When a victim receives a positive conclusive grounds decision, it may be appropriate to grant a victim of modern slavery a period of discretionary leave to remain in the UK in line with the Council of Europe Convention on Action against Trafficking in Human Beings (the Convention), where a victim has agreed to cooperate with police enquiries.

    In every case where a person is conclusively found to be a victim of human trafficking or slavery, servitude and forced or compulsory labour and has agreed to assist with police enquiries from the UK, the police must make a formal request for them to be granted leave to remain on this basis. Further periods of discretionary leave may be granted where necessary, for example, where a criminal prosecution takes longer than expected and the police have confirmed this and requested an extension.

    Requests for discretionary leave, or further periods of discretionary leave on this basis, should be made by the investigating police force, rather than the victim or their representatives. Legal representatives should not make an application for leave to remain on the basis that their client is a witness in an ongoing investigation.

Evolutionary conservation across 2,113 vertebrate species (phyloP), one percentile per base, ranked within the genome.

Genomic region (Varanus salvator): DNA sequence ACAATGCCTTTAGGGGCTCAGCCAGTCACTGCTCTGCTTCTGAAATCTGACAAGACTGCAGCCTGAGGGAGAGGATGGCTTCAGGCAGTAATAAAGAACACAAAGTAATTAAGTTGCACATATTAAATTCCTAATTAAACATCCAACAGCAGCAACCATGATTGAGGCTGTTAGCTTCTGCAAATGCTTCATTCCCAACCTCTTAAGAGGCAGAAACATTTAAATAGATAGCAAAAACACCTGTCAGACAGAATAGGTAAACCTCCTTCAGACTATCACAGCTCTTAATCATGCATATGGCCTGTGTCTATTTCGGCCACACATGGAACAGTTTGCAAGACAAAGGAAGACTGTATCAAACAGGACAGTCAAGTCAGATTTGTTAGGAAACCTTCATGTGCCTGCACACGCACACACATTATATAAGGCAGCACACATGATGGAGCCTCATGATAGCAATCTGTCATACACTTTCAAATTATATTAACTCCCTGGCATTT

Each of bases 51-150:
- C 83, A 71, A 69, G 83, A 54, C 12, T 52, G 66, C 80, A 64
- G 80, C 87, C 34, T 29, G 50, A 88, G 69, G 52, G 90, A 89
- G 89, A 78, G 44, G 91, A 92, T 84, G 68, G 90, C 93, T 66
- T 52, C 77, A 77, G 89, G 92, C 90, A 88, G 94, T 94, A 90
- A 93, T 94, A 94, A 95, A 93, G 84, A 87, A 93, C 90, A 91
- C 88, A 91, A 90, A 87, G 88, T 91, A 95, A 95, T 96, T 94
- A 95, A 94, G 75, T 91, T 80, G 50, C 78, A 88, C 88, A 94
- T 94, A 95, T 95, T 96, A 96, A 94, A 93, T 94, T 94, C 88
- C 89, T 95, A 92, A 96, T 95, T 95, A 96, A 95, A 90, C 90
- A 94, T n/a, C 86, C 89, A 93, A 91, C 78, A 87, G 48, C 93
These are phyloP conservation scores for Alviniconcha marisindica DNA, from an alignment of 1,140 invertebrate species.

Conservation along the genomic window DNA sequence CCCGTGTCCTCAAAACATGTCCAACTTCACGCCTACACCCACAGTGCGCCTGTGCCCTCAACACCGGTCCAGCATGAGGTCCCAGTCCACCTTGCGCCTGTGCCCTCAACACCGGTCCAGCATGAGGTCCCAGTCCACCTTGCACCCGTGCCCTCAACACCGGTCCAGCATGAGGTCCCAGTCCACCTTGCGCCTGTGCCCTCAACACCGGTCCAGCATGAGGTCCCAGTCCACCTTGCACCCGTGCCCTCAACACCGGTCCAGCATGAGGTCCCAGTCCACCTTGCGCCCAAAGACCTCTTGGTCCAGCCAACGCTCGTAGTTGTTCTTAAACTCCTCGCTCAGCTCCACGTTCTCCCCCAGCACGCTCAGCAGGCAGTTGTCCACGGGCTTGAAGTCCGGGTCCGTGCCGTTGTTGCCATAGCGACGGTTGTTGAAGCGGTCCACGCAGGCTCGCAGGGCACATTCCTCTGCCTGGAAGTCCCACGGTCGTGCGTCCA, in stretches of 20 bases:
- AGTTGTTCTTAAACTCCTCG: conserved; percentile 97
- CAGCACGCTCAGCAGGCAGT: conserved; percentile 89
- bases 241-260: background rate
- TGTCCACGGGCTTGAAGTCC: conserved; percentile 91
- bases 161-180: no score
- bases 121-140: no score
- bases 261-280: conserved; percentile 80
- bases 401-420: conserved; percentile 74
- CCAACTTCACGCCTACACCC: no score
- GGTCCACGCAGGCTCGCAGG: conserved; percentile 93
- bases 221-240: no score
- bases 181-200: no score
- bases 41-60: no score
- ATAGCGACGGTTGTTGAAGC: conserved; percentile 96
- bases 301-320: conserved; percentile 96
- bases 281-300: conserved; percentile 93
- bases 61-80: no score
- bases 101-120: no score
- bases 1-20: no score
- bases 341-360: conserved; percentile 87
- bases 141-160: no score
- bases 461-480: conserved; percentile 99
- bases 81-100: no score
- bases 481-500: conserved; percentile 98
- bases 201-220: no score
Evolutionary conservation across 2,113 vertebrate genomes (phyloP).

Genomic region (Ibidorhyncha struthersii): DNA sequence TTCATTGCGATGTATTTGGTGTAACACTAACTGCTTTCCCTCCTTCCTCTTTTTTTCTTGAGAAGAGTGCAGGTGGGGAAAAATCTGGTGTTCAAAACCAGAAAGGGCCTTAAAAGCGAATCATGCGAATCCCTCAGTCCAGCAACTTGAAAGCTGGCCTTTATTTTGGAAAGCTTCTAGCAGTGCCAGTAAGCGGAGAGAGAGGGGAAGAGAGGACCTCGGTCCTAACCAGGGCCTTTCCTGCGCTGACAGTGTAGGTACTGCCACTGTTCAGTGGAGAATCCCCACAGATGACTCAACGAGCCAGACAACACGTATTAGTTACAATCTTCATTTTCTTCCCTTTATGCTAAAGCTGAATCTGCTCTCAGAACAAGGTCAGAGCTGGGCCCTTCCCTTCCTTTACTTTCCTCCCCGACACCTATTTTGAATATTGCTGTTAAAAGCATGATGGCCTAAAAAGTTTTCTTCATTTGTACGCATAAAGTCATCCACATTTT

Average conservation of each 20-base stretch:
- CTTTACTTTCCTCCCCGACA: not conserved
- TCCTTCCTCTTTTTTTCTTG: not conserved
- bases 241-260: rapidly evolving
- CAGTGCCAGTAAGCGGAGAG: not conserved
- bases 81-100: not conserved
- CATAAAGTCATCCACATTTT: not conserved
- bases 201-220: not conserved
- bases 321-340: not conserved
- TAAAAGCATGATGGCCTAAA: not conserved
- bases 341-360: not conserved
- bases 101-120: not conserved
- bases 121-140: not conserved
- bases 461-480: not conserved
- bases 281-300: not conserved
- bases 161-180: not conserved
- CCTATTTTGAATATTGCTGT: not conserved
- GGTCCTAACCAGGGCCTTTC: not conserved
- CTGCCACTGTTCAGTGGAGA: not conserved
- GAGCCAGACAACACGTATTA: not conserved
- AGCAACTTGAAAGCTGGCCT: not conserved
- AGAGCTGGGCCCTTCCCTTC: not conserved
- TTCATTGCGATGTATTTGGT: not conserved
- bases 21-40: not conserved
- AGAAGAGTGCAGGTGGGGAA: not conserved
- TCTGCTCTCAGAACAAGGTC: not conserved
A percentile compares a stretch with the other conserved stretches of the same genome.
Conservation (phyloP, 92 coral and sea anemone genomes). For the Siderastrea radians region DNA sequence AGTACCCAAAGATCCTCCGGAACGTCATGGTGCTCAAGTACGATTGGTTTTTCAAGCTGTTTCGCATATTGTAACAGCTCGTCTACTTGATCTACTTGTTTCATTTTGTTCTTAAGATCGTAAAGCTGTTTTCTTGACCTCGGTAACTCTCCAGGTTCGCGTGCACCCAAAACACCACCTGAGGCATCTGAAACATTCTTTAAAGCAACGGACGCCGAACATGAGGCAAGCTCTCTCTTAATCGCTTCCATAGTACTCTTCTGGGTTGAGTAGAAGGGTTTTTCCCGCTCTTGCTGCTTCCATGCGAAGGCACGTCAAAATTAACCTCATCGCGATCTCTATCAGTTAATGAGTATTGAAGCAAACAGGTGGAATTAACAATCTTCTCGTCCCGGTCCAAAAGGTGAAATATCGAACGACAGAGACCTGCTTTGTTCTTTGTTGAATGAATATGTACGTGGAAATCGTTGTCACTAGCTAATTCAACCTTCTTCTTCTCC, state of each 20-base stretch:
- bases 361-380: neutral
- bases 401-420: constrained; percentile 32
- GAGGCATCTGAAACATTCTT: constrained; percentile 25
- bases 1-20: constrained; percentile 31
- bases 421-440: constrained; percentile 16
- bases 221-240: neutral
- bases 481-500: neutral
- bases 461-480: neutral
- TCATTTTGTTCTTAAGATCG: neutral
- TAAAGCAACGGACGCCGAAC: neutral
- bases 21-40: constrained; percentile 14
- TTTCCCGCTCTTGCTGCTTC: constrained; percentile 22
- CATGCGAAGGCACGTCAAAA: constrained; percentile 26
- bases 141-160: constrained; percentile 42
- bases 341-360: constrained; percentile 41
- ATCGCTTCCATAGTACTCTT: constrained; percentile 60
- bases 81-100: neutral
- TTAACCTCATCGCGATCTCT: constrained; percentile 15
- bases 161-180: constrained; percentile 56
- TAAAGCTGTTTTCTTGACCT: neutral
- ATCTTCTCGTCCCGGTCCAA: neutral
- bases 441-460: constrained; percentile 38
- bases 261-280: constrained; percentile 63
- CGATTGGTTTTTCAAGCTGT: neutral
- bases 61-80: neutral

There is no set format in which the police need to make such a request. The police should not complete an application form. They can for example send an email to the Home Office Competent Authority. Requests from the police should be sent to:

    • For non EEA cases the request from the police should go to the NRM team in UK Visas and Immigration or Immigration Enforcement who made the positive conclusive grounds decision.
    • For EEA cases the request from the police should be sent to the following mailbox for cases in England, Scotland and Northern Ireland. Mailbox for police requests for DL for cases in England, Scotland and Northern Ireland
    • For EEA cases the request from the police should be sent to the following mailbox for cases in Wales. Mailbox for police requests for DL for cases in Wales.

    If the police make a request before a conclusive grounds decision is taken, they should be notified that no decision on whether to grant discretionary leave will be taken before a conclusive grounds decision is taken.

    After the police make a request, the Competent Authority may seek further information from the confirmed victim such as asking them to complete an application form (the FLR(O) or FLR(DL) as appropriate) and return it to the Competent Authority.